function value = eco561arma(b, y, p, q);
%Define a separate matlab function to do minimization
mu = b(1);
%Extract mu
phi = b(2:1+p);
%Extract phi
arroots = roots([1; -phi]);
%Calculate the inverted
(1) Phi1=0.2729 Phi2=0.2367 Phi3= 0.3916.
(2) According to the plot for residuals we cannot observe some pattern from it.
So the residual series et likely to be generated from a white noise process.
(
function partial = eco561partial(rho);
%Define a separate matlab function to calculate partial autocorrelations from autocorrelations
rhomatrix = zeros(length(rho), length(rho);
%Allocate a matrix to
function value = eco561ma(b, y, q);
%Define a separate matlab function to do minimization
mu = b(1);
%Extract mu
theta = b(2:end);
%Extract theta
maroots = roots([1; theta]);
%Calculate the inverted
function eco561chpt7
%Define a matlab function
%Chapter 7, realizations of two MA(1) processes
epsilon = randn(151, 1);
%Simulate draws from a Gaussian white noise process
y1 = epsilon(2:end)+0.4*epsi
function eco561chpt6
%Define a matlab function
%Chapter 6, realization of white noise process
epsilon = randn(150, 1);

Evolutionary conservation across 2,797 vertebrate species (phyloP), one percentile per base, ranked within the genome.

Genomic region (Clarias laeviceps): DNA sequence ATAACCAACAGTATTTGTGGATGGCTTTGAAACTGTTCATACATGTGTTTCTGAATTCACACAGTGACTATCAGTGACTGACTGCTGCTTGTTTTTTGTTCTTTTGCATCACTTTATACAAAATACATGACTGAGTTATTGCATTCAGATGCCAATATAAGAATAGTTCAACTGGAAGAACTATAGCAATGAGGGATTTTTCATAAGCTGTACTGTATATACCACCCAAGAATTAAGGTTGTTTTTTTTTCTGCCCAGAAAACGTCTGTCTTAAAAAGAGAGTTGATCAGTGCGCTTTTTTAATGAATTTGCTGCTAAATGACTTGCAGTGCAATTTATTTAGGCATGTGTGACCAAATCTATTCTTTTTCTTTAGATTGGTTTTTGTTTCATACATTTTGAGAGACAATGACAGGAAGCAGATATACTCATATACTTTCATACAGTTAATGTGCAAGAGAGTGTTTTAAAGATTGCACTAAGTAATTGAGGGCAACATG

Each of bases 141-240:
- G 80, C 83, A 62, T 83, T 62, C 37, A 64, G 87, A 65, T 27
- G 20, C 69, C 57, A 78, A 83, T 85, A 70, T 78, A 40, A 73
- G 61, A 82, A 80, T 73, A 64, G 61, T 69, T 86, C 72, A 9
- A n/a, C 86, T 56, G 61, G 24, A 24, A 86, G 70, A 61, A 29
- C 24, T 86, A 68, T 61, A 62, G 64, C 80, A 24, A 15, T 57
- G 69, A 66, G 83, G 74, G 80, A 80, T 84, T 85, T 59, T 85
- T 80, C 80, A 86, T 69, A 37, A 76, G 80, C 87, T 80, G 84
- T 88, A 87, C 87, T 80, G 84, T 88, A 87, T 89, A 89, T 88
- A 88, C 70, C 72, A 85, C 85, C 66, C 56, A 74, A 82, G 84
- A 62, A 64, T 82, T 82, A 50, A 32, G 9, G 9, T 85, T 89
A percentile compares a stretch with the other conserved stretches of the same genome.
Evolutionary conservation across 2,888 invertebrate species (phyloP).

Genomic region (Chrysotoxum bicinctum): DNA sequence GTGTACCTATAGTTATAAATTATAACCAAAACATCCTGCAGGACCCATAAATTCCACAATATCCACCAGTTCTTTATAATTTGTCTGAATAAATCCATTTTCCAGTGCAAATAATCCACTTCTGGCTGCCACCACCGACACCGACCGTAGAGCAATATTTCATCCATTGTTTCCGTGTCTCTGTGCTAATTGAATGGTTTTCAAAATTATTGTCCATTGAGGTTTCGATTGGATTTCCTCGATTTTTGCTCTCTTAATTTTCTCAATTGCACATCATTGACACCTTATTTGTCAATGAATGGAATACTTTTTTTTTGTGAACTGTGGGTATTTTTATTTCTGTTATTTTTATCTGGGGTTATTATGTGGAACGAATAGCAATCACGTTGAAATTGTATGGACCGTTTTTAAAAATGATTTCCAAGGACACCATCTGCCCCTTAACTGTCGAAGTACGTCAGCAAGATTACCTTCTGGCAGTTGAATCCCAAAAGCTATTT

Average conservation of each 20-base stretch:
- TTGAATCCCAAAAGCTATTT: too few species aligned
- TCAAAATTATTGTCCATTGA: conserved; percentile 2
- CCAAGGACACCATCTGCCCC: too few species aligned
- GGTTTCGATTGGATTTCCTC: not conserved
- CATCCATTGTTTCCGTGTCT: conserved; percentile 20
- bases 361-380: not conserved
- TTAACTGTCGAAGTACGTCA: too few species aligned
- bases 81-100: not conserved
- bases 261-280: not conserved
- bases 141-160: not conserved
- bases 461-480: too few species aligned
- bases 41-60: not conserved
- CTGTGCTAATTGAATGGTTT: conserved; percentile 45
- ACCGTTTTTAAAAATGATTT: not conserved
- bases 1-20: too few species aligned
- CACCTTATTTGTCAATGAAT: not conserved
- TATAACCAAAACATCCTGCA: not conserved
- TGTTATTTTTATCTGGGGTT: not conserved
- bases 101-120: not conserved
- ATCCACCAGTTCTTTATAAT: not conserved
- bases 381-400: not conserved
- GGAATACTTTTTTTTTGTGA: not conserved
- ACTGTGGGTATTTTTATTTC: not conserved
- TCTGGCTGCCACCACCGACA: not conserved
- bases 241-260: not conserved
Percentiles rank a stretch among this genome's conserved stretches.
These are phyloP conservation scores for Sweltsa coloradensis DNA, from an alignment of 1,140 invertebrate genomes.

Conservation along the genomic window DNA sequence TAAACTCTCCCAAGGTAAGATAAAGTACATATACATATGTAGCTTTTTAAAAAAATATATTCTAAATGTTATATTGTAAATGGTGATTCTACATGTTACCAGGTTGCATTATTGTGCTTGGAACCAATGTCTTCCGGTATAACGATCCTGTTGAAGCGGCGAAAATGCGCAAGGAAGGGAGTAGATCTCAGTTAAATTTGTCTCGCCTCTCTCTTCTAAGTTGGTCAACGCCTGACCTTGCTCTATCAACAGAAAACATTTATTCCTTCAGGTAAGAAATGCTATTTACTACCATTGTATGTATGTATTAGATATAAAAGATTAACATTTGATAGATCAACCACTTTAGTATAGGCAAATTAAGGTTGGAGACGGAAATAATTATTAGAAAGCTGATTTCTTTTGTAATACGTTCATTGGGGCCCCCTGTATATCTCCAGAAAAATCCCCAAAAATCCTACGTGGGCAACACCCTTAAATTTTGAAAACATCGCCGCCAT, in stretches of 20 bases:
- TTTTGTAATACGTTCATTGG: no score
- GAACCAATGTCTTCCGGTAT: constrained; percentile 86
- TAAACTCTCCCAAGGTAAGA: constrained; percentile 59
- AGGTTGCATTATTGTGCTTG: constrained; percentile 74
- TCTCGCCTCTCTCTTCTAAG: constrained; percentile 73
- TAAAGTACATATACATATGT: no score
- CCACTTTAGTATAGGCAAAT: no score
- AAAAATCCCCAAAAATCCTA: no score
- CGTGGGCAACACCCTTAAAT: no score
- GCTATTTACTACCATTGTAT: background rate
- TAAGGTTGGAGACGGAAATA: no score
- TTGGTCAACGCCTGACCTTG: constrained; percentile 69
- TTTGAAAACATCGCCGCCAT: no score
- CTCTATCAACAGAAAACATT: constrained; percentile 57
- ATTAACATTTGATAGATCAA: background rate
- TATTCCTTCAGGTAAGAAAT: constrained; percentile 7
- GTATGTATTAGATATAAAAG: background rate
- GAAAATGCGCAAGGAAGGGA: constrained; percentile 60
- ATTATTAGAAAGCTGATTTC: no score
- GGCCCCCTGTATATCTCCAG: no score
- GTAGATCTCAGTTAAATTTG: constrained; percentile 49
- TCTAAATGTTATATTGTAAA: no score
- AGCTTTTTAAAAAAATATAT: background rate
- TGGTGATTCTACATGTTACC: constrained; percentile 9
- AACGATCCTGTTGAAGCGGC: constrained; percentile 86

%Simulate draws from a Gaussian white noise process
y = epsilon;
%Construct the s
function eco561chpt5
%Define a matlab function
%Chapter 5, liquor sales
data = load('LIQUOR.DAT', '-ascii');
%Read the data set called `LIQUOR.DAT' in ascii form.
figure;
%Create the figure.
plot(80+1
function [rho, qlb, partial] = eco561auto(series, tau);
%Define a separate matlab function to calculate sample autocorrelations, Ljung-box Q-statistic, and sample partial autocorrelations
rho = zeros(
1. The assumption is not reasonable. Since from residual plot, we still
can observe some pattern.
2. Yes, we can use sample autocorrelation and sample partial
autocorrelation to see the distribution:
1.
2.
If T goes to infinity, there will be no differences between the sample autocorrelations
and partial autocorrelations plotted in question 2 and their population counterparts
shown in question 1.